The Persistence of Buildings and the Context Problem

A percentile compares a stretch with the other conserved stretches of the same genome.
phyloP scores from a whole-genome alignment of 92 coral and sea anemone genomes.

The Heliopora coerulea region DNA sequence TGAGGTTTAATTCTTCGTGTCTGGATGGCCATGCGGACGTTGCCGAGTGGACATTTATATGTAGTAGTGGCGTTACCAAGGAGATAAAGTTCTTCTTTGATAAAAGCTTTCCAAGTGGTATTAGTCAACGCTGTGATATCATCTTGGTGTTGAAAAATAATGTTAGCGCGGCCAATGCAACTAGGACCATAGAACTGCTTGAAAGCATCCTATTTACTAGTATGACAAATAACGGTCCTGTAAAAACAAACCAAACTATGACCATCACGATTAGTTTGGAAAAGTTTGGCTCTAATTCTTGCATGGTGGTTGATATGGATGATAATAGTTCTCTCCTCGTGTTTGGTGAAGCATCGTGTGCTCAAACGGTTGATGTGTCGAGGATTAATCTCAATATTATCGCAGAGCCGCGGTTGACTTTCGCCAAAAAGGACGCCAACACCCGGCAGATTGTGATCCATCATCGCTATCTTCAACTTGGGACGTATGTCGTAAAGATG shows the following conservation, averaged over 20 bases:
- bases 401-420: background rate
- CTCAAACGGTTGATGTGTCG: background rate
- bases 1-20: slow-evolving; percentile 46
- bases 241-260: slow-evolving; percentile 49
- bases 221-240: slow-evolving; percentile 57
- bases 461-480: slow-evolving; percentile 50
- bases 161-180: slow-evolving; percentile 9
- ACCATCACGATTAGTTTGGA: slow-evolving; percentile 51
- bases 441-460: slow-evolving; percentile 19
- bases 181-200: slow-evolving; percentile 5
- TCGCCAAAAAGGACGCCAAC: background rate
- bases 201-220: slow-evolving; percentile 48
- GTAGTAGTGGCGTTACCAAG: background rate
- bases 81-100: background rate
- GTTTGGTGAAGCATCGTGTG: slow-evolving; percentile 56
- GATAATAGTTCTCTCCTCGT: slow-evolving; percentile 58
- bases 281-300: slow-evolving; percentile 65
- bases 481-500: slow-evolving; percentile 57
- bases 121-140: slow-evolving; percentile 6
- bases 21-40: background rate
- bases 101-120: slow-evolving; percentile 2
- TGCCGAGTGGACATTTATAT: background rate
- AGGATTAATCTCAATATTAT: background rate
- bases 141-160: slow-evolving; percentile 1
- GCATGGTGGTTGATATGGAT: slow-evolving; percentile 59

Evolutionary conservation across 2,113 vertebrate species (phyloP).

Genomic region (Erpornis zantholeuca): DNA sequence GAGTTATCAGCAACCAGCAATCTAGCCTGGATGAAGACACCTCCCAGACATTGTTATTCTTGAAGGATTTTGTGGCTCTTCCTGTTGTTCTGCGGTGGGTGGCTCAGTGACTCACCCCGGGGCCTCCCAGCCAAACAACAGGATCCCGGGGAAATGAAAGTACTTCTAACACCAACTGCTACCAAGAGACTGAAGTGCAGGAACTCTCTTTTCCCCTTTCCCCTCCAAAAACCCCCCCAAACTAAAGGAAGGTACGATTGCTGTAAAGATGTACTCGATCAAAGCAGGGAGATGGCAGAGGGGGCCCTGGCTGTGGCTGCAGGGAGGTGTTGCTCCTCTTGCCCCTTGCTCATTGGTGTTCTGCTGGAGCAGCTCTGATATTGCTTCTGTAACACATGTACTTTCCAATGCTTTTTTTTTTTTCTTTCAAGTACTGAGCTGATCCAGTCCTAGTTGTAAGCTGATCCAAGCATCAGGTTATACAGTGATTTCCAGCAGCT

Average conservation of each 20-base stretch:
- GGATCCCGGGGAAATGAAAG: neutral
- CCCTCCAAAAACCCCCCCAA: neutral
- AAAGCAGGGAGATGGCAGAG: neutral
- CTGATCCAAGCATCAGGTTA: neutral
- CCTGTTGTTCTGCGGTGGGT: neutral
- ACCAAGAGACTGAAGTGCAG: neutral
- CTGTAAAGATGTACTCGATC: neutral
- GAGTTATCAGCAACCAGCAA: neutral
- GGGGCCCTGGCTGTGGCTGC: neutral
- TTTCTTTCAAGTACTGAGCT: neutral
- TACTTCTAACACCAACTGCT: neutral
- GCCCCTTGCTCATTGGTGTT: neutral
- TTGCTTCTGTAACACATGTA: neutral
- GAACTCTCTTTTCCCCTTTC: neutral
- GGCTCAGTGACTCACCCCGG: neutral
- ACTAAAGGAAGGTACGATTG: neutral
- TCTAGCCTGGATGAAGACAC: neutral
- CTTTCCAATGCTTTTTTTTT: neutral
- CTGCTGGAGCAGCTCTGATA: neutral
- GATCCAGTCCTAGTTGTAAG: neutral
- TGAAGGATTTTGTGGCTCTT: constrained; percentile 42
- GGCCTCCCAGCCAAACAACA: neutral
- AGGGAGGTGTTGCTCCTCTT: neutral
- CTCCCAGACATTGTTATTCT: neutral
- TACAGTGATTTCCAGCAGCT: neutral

Raising the persistence question about architectural entities consists in asking what is necessary and sufficient for a past or future architectural entity, like a building, to exist now. In this paper I investigate how the persistence question about buildings is affected by their spatial relocation. Why do we normally doubt that Notre Dame can survive its meticulous stone-by-stone transfer to Las Vegas? I argue that, since architectural plans are not capable of specifying all the constitutive properties of a building, the source of differentiation among constitutive and non-constitutive properties for buildings lies in a property’s being eligible or not eligible to be aesthetically relevant in the aesthetic judgements about them. As a matter of fact, our aesthetic judgements about buildings often concern, and are grounded on, extrinsic contextual properties. This explains why buildings can usually not survive relocation: because normally there is no basis for ruling out any extrinsic contextual feature of the building as inessential. I also try to explain why the change from thirteenth century Paris to contemporary Paris proved not to be lethal to Notre Dame’s persistence, in spite of its being more significant than other imaginary context changes that we would easily count as fatal.
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